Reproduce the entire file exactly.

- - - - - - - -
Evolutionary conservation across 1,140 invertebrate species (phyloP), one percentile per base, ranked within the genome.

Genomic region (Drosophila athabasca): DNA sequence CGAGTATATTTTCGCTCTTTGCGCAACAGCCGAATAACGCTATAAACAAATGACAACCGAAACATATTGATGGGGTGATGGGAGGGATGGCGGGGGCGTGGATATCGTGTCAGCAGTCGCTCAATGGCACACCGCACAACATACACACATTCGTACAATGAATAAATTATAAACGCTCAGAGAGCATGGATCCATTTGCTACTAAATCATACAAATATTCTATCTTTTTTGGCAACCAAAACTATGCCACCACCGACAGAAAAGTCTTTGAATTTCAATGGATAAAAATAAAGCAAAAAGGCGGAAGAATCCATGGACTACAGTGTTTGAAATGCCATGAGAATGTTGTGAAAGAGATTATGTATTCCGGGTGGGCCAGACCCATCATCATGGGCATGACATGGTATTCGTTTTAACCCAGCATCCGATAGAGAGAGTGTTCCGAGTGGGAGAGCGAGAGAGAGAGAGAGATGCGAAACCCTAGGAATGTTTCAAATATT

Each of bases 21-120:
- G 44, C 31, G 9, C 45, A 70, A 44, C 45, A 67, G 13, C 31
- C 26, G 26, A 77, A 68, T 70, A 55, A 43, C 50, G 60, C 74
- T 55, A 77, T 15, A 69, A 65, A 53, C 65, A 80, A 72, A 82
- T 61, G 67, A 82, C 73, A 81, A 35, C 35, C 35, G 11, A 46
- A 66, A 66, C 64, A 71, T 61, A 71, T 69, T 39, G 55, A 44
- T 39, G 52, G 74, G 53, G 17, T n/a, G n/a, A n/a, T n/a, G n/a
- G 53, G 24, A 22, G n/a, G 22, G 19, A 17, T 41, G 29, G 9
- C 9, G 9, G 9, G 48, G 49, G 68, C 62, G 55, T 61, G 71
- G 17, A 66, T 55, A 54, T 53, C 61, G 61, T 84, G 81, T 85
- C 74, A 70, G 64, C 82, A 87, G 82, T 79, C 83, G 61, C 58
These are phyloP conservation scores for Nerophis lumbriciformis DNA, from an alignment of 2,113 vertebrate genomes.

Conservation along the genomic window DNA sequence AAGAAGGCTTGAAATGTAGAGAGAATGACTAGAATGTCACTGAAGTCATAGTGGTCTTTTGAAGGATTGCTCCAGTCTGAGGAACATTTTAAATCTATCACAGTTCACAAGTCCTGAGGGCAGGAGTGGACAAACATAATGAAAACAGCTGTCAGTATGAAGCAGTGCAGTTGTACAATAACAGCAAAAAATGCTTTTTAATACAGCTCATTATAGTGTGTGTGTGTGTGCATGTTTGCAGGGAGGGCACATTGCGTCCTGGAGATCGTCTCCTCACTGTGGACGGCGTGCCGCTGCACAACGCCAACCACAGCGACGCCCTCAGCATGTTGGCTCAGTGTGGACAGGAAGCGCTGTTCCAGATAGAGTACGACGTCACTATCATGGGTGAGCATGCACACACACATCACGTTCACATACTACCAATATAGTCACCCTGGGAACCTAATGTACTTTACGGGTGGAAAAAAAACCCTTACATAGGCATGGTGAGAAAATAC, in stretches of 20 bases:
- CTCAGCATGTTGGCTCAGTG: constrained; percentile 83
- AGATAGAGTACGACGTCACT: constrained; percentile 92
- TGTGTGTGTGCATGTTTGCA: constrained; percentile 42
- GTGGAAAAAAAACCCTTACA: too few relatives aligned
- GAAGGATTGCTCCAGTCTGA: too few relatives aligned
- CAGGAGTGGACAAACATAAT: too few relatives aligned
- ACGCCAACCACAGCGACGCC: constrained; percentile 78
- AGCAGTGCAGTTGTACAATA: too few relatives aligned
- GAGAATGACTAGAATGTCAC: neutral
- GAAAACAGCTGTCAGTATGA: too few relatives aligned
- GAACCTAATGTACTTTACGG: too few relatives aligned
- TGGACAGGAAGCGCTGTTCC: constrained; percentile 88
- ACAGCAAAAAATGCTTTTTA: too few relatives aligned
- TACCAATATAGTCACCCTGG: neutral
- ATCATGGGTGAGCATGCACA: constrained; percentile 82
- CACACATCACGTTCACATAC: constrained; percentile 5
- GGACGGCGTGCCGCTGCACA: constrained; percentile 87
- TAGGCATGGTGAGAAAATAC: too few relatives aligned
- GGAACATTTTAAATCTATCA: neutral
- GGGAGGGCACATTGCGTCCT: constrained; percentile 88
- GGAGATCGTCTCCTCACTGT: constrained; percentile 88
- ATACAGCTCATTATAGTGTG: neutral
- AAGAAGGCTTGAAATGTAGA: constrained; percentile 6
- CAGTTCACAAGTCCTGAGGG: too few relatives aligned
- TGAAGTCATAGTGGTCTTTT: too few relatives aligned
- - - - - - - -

Evolutionary conservation across 1,140 invertebrate species (phyloP), one percentile per base, ranked within the genome.

Genomic region (Drosophila athabasca): DNA sequence CGAGTATATTTTCGCTCTTTGCGCAACAGCCGAATAACGCTATAAACAAATGACAACCGAAACATATTGATGGGGTGATGGGAGGGATGGCGGGGGCGTGGATATCGTGTCAGCAGTCGCTCAATGGCACACCGCACAACATACACACATTCGTACAATGAATAAATTATAAACGCTCAGAGAGCATGGATCCATTTGCTACTAAATCATACAAATATTCTATCTTTTTTGGCAACCAAAACTATGCCACCACCGACAGAAAAGTCTTTGAATTTCAATGGATAAAAATAAAGCAAAAAGGCGGAAGAATCCATGGACTACAGTGTTTGAAATGCCATGAGAATGTTGTGAAAGAGATTATGTATTCCGGGTGGGCCAGACCCATCATCATGGGCATGACATGGTATTCGTTTTAACCCAGCATCCGATAGAGAGAGTGTTCCGAGTGGGAGAGCGAGAGAGAGAGAGAGATGCGAAACCCTAGGAATGTTTCAAATATT

Each of bases 21-120:
- G 44, C 31, G 9, C 45, A 70, A 44, C 45, A 67, G 13, C 31
- C 26, G 26, A 77, A 68, T 70, A 55, A 43, C 50, G 60, C 74
- T 55, A 77, T 15, A 69, A 65, A 53, C 65, A 80, A 72, A 82
- T 61, G 67, A 82, C 73, A 81, A 35, C 35, C 35, G 11, A 46
- A 66, A 66, C 64, A 71, T 61, A 71, T 69, T 39, G 55, A 44
- T 39, G 52, G 74, G 53, G 17, T n/a, G n/a, A n/a, T n/a, G n/a
- G 53, G 24, A 22, G n/a, G 22, G 19, A 17, T 41, G 29, G 9
- C 9, G 9, G 9, G 48, G 49, G 68, C 62, G 55, T 61, G 71
- G 17, A 66, T 55, A 54, T 53, C 61, G 61, T 84, G 81, T 85
- C 74, A 70, G 64, C 82, A 87, G 82, T 79, C 83, G 61, C 58
These are phyloP conservation scores for Nerophis lumbriciformis DNA, from an alignment of 2,113 vertebrate genomes.

Conservation along the genomic window DNA sequence AAGAAGGCTTGAAATGTAGAGAGAATGACTAGAATGTCACTGAAGTCATAGTGGTCTTTTGAAGGATTGCTCCAGTCTGAGGAACATTTTAAATCTATCACAGTTCACAAGTCCTGAGGGCAGGAGTGGACAAACATAATGAAAACAGCTGTCAGTATGAAGCAGTGCAGTTGTACAATAACAGCAAAAAATGCTTTTTAATACAGCTCATTATAGTGTGTGTGTGTGTGCATGTTTGCAGGGAGGGCACATTGCGTCCTGGAGATCGTCTCCTCACTGTGGACGGCGTGCCGCTGCACAACGCCAACCACAGCGACGCCCTCAGCATGTTGGCTCAGTGTGGACAGGAAGCGCTGTTCCAGATAGAGTACGACGTCACTATCATGGGTGAGCATGCACACACACATCACGTTCACATACTACCAATATAGTCACCCTGGGAACCTAATGTACTTTACGGGTGGAAAAAAAACCCTTACATAGGCATGGTGAGAAAATAC, in stretches of 20 bases:
- CTCAGCATGTTGGCTCAGTG: constrained; percentile 83
- AGATAGAGTACGACGTCACT: constrained; percentile 92
- TGTGTGTGTGCATGTTTGCA: constrained; percentile 42
- GTGGAAAAAAAACCCTTACA: too few relatives aligned
- GAAGGATTGCTCCAGTCTGA: too few relatives aligned
- CAGGAGTGGACAAACATAAT: too few relatives aligned
- ACGCCAACCACAGCGACGCC: constrained; percentile 78
- AGCAGTGCAGTTGTACAATA: too few relatives aligned
- GAGAATGACTAGAATGTCAC: neutral
- GAAAACAGCTGTCAGTATGA: too few relatives aligned
- GAACCTAATGTACTTTACGG: too few relatives aligned
- TGGACAGGAAGCGCTGTTCC: constrained; percentile 88
- ACAGCAAAAAATGCTTTTTA: too few relatives aligned
- TACCAATATAGTCACCCTGG: neutral
- ATCATGGGTGAGCATGCACA: constrained; percentile 82
- CACACATCACGTTCACATAC: constrained; percentile 5
- GGACGGCGTGCCGCTGCACA: constrained; percentile 87
- TAGGCATGGTGAGAAAATAC: too few relatives aligned
- GGAACATTTTAAATCTATCA: neutral
- GGGAGGGCACATTGCGTCCT: constrained; percentile 88
- GGAGATCGTCTCCTCACTGT: constrained; percentile 88
- ATACAGCTCATTATAGTGTG: neutral
- AAGAAGGCTTGAAATGTAGA: constrained; percentile 6
- CAGTTCACAAGTCCTGAGGG: too few relatives aligned
- TGAAGTCATAGTGGTCTTTT: too few relatives aligned